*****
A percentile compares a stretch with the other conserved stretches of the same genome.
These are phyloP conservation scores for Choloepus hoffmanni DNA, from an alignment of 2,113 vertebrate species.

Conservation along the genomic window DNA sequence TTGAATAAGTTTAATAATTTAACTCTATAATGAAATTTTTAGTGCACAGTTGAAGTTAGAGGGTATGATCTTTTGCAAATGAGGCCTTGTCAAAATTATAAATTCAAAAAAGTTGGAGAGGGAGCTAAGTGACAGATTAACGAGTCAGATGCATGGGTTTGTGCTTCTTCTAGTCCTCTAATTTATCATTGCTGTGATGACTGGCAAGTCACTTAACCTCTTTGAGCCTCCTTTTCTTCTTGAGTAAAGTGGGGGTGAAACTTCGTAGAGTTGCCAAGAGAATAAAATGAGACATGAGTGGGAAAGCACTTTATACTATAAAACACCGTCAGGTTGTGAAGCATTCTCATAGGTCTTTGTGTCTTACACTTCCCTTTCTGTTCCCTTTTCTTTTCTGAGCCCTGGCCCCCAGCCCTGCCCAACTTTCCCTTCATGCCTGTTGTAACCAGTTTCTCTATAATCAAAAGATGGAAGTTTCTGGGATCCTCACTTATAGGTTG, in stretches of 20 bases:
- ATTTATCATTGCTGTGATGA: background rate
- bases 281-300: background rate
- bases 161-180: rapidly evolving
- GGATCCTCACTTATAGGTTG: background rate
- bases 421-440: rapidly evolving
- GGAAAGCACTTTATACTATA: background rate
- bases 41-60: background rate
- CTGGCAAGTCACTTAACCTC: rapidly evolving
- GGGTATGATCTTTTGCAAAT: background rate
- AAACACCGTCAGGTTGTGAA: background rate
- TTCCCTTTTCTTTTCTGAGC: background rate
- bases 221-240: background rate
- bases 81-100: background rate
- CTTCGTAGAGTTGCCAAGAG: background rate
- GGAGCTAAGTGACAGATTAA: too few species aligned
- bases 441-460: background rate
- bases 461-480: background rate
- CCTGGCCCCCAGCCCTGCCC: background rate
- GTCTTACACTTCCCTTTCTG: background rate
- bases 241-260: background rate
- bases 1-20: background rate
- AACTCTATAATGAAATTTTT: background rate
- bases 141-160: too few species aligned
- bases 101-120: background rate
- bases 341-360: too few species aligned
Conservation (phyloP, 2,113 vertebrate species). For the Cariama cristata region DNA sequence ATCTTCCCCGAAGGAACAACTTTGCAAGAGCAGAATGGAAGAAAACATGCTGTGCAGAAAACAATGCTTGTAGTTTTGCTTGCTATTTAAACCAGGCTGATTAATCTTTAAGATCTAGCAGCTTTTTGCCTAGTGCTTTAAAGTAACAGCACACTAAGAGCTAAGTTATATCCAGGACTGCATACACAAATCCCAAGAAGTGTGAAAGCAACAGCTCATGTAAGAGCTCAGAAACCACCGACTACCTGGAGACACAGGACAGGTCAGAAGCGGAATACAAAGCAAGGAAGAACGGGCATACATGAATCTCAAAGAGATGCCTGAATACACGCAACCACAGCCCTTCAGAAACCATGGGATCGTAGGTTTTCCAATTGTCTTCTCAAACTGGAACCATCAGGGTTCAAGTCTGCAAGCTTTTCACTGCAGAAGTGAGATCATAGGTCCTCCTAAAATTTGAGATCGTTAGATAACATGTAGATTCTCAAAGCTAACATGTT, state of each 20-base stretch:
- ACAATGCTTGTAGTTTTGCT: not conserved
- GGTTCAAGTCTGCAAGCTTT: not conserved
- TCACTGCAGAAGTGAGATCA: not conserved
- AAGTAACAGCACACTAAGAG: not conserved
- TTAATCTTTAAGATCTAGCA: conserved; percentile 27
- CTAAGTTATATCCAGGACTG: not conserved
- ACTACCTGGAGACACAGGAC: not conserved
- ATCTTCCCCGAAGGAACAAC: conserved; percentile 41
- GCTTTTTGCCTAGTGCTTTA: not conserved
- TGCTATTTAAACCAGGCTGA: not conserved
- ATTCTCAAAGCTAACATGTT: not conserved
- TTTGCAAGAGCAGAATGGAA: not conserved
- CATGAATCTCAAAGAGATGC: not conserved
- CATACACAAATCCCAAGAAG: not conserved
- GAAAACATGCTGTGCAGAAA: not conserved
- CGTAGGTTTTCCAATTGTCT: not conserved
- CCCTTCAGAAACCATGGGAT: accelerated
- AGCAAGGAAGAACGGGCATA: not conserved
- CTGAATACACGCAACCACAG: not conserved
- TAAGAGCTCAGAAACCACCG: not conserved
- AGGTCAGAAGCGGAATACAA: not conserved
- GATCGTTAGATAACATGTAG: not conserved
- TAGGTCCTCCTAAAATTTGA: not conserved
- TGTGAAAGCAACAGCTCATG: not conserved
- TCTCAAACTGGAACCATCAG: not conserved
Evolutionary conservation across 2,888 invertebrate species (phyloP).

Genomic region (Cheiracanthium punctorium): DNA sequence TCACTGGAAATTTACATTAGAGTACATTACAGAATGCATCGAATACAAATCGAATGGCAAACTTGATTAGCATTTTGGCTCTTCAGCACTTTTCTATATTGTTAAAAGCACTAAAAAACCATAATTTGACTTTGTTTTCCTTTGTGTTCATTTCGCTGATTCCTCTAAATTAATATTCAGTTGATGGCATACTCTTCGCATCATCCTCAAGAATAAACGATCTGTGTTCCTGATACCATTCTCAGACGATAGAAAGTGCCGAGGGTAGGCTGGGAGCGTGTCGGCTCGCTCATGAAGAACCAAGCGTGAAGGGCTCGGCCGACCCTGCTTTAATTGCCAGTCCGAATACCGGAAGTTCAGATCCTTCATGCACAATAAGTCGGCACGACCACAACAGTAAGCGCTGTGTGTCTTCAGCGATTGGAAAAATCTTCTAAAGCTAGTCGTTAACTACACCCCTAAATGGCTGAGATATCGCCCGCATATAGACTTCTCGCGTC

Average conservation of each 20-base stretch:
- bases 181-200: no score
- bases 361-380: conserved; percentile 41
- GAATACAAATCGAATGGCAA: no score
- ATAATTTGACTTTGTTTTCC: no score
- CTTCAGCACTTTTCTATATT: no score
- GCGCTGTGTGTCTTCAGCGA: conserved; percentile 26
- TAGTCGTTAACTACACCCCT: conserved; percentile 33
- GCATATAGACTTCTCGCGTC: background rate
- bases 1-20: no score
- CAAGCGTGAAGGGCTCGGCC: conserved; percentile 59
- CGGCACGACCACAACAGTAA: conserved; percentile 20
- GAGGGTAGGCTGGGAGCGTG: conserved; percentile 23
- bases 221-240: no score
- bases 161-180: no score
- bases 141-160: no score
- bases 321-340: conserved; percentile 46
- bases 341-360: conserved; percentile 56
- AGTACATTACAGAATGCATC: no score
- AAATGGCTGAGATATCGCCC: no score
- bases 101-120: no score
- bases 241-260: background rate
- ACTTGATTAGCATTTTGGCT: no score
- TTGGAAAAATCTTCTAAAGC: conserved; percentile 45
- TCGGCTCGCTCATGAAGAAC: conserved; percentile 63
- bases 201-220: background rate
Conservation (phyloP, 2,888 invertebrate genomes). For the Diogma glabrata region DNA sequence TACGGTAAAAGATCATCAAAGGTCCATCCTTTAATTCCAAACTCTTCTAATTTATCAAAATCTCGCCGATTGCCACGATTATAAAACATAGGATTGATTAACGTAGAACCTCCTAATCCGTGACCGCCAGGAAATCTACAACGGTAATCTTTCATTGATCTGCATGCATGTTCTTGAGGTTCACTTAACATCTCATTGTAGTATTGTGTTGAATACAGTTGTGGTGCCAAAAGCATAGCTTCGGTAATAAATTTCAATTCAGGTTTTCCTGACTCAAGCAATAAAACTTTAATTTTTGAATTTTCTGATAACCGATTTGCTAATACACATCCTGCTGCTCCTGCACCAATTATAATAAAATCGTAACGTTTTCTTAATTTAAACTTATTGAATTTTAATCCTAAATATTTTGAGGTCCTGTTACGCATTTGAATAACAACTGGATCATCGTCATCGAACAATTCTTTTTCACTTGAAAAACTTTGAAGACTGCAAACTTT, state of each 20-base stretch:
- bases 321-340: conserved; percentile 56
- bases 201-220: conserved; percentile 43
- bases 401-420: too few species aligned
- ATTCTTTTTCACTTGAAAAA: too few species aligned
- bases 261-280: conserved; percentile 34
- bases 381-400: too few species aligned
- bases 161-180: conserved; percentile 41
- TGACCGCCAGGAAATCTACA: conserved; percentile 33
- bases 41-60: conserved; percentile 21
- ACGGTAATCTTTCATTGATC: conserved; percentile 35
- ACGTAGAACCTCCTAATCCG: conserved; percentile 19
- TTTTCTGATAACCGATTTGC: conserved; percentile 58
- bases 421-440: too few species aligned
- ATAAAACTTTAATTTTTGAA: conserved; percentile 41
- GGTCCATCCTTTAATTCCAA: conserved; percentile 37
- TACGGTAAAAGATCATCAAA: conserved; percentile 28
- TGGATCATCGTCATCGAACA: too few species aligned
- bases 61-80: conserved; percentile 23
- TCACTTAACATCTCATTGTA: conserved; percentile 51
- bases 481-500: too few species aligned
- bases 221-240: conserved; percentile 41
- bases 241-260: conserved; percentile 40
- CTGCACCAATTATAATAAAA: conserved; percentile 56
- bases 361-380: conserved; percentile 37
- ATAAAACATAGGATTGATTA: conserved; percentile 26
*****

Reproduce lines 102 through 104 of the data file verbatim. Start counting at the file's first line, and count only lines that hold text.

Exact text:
- TCACTTAACATCTCATTGTA: conserved; percentile 51
- bases 481-500: too few species aligned
- bases 221-240: conserved; percentile 41